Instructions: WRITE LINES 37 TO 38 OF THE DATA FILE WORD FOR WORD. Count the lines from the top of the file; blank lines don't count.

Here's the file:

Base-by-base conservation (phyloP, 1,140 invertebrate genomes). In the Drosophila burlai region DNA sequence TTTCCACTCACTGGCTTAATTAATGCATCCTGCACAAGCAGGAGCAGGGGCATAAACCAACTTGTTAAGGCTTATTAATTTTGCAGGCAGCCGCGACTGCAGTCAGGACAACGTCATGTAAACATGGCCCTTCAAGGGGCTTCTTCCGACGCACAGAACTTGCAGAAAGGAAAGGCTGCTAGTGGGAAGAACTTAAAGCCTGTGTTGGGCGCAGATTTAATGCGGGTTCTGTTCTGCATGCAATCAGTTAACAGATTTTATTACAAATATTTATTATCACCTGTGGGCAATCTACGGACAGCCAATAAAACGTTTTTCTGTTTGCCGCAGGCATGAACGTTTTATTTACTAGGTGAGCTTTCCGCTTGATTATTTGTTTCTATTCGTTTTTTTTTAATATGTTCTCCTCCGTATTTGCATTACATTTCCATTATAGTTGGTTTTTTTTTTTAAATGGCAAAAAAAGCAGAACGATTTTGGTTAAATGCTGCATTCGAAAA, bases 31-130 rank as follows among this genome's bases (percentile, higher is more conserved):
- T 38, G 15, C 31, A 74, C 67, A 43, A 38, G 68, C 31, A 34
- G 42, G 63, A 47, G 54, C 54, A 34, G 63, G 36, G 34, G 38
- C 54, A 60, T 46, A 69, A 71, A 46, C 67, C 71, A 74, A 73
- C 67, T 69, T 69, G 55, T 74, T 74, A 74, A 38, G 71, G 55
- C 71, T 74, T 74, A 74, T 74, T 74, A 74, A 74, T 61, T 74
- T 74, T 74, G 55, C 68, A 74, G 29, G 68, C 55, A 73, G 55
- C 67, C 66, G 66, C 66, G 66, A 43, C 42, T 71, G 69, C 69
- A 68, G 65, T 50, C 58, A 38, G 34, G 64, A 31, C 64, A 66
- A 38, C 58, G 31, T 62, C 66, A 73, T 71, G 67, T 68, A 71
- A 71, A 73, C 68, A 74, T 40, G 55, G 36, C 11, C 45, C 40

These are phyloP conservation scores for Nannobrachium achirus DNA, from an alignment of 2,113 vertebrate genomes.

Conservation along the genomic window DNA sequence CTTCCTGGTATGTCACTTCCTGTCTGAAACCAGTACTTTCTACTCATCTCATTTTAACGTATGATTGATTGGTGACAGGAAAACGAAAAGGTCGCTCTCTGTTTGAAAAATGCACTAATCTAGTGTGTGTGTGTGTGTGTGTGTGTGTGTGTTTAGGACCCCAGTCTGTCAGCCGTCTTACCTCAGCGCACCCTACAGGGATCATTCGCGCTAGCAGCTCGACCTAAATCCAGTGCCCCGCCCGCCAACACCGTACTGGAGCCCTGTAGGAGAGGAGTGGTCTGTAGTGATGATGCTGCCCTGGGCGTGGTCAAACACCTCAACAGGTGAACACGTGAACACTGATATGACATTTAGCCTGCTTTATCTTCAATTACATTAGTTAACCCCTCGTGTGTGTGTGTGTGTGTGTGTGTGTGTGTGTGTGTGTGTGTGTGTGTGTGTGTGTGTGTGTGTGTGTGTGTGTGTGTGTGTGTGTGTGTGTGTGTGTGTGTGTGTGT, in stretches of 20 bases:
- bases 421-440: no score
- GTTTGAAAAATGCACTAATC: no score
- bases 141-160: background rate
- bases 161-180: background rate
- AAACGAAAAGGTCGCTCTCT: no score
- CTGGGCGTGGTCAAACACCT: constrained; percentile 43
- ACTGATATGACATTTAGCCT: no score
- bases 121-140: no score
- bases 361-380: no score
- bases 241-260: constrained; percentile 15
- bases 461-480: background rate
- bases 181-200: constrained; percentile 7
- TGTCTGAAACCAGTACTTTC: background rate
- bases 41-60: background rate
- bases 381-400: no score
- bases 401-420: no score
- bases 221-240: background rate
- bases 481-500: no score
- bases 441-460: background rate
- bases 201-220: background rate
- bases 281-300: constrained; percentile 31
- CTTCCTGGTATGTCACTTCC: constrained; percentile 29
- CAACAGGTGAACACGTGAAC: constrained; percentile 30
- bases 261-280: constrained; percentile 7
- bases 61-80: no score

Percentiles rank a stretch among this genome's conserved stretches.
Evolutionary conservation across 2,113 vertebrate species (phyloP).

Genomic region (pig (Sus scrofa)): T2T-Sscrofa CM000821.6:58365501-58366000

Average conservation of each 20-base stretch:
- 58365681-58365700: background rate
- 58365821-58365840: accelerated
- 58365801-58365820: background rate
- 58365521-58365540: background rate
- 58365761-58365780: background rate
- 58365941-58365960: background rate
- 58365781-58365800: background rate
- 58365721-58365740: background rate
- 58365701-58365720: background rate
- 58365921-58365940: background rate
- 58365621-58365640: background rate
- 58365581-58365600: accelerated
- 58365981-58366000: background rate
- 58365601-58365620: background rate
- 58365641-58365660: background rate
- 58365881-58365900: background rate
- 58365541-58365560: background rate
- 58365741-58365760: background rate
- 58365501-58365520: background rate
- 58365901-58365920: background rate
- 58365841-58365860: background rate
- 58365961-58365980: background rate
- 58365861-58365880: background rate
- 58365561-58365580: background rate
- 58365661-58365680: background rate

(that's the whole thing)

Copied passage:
- bases 261-280: constrained; percentile 7
- bases 61-80: no score